Imagine for a second that you live in a quaint small town. In this little oasis that you call home, there's a cute little coffee shop that everyone likes to go to. It has pretty nice patio seating and is a local hotspot with an owner that's lived in the town his whole life. He's not the wealthiest guy that's lived here, but since it's simple, convenient, and a pretty nice place it becomes the neighborhood hangout for years.
Years eventually turn to decades without much being done to the coffee shop with the original owner turning more and more to his children for advice as he ages. Under their combined control, the quality takes a nose dive. Splinters are poking out of the patio, the coffee quality itself has been degrading at an exponential rate, paint chipping on the walls, and there's only one TV that the barista has to punch a few times to get it working properly. On top of all that, the owner comes out and yells and blames the customers for this happening. He claims not to be breaking even on coffee (even though the shop is packed to the brim with outsiders) so he can't afford a nice TV that every other coffee shop you've been to has. So, people that are absolutely sick and tired of the incompetent owners who refuse to invest their profit back into their business leave to the new coffee shop 10 minutes up the road. Recently opened by a businessman from out east, this new place has flat screen TV's, high-quality coffee, and a nice owner that respects his clients.
This is where you come in. One day, the three owners come into the local bank with sweat dripping down their face. They want you, an investment analyst at the local bank branch, to ignore the lack of profitability that he has provided, and to give him a multi-million dollar loan to improve his shop. In his pitch, he cites his reputation as a great business owner that's been around for generations that always had the highest standards and a smile on his face every morning.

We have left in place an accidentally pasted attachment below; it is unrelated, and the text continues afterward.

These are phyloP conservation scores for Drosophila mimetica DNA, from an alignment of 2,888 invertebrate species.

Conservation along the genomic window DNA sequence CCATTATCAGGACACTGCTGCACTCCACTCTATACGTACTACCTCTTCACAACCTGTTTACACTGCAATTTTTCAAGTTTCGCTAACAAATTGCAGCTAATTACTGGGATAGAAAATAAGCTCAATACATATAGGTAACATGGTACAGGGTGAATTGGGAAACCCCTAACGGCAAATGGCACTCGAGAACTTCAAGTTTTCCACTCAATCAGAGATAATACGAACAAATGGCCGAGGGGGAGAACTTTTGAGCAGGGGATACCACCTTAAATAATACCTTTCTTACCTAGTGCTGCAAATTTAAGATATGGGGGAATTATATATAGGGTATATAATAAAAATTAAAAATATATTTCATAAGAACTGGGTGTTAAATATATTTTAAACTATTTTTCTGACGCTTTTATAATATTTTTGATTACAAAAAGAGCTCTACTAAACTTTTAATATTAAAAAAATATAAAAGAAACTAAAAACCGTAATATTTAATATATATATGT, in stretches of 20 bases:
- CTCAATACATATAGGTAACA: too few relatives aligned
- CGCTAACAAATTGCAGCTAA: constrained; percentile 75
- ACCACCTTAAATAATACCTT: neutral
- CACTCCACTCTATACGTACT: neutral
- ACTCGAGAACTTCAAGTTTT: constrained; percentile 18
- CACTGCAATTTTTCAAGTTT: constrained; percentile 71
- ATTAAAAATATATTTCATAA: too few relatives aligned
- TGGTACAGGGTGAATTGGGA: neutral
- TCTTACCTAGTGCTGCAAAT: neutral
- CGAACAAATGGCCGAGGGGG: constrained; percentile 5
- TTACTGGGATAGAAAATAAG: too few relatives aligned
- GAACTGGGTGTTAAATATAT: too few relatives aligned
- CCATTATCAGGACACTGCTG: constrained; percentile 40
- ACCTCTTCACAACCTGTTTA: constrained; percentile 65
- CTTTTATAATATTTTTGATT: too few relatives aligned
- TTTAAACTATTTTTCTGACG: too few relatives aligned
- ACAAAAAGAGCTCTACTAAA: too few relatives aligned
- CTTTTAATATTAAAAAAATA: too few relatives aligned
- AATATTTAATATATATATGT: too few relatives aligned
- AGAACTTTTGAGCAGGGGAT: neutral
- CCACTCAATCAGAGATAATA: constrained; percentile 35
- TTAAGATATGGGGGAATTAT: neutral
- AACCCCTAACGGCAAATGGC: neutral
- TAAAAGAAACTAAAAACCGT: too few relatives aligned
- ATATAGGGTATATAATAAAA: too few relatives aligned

Your memory serves very differently.
This is what being a fan of the San Diego Chargers is like.
The Spanos family is estimated to be under a billion dollars in total asset value. For some teams in areas with cheap real estate, this is quite fine. For example Pat Bowden, the owner of the Broncos, is worth about 1.2 Billion. San Diego does not have any cheap real estate, and is trying to become a major city by stepping out of the shadow of Los Angeles.
*This stadium battle is not simply over a football team, it's the embodiment of the identity crisis that San Diego is facing*
The first thing they can do is build a multipurpose stadium to not only house the Chargers but to keep the Comic-Con crowd and maybe host a few Final Fours or an E3. But a city that is expanding tends to acquire debt, debt that San Diego is already 2 billion dollars deep into. Debt that the city cannot afford any more of. Debt that Alex Spanos wants to increase by almost 40% of its current deficit to build himself a stadium. In short, the Spanos family does not have the financial backing to properly fund a football stadium in one of the top media markets in the country.
They have also tried holding the city hostage while secretly negotiating with other teams to create a parachute, once they realized how outrageous their own proposal was in actuality. Does this sound like people that love the city of San Diego? You can argue that his refusal to immediately sell out to San Diego shows loyalty, but Dean would not be able to make as much of a profit there since he won't own the stadium. Dean will continue the façade that it's "for the city he loves" but in actuality, it's for the profit that he loves even more. The connection to SD and its fan base deteriorated rapidly when Alex gave up control to his two sons. Both of whom have never held a job outside of the Chargers organization. How do you expect to have two people who were born into the borderline billionaire family, to maintain any of the personality and humbleness of their self-made father?
Alex fought in the army in World War 2 and upon returning, built a real estate empire from an immigrant family with nothing. His father gave his life to bring his family to this city, putting the last of his money into a bakery that Alex worked at from the time he was 8. He has donated tons of money to charitable organizations in and around San Diego, never once forgetting where he came from. Alex Spanos loves San Diego. His sons, have made it clear that they do not. So, I think it's time that the city of San Diego starts returning the sentiment. It's time to call for more than just a stadium. It's time to call for more than just actually SIGNING our draft picks. It's time to break out of the small market mentality.
The time for the Spanos family to sell is now. It's time to save our Bolts.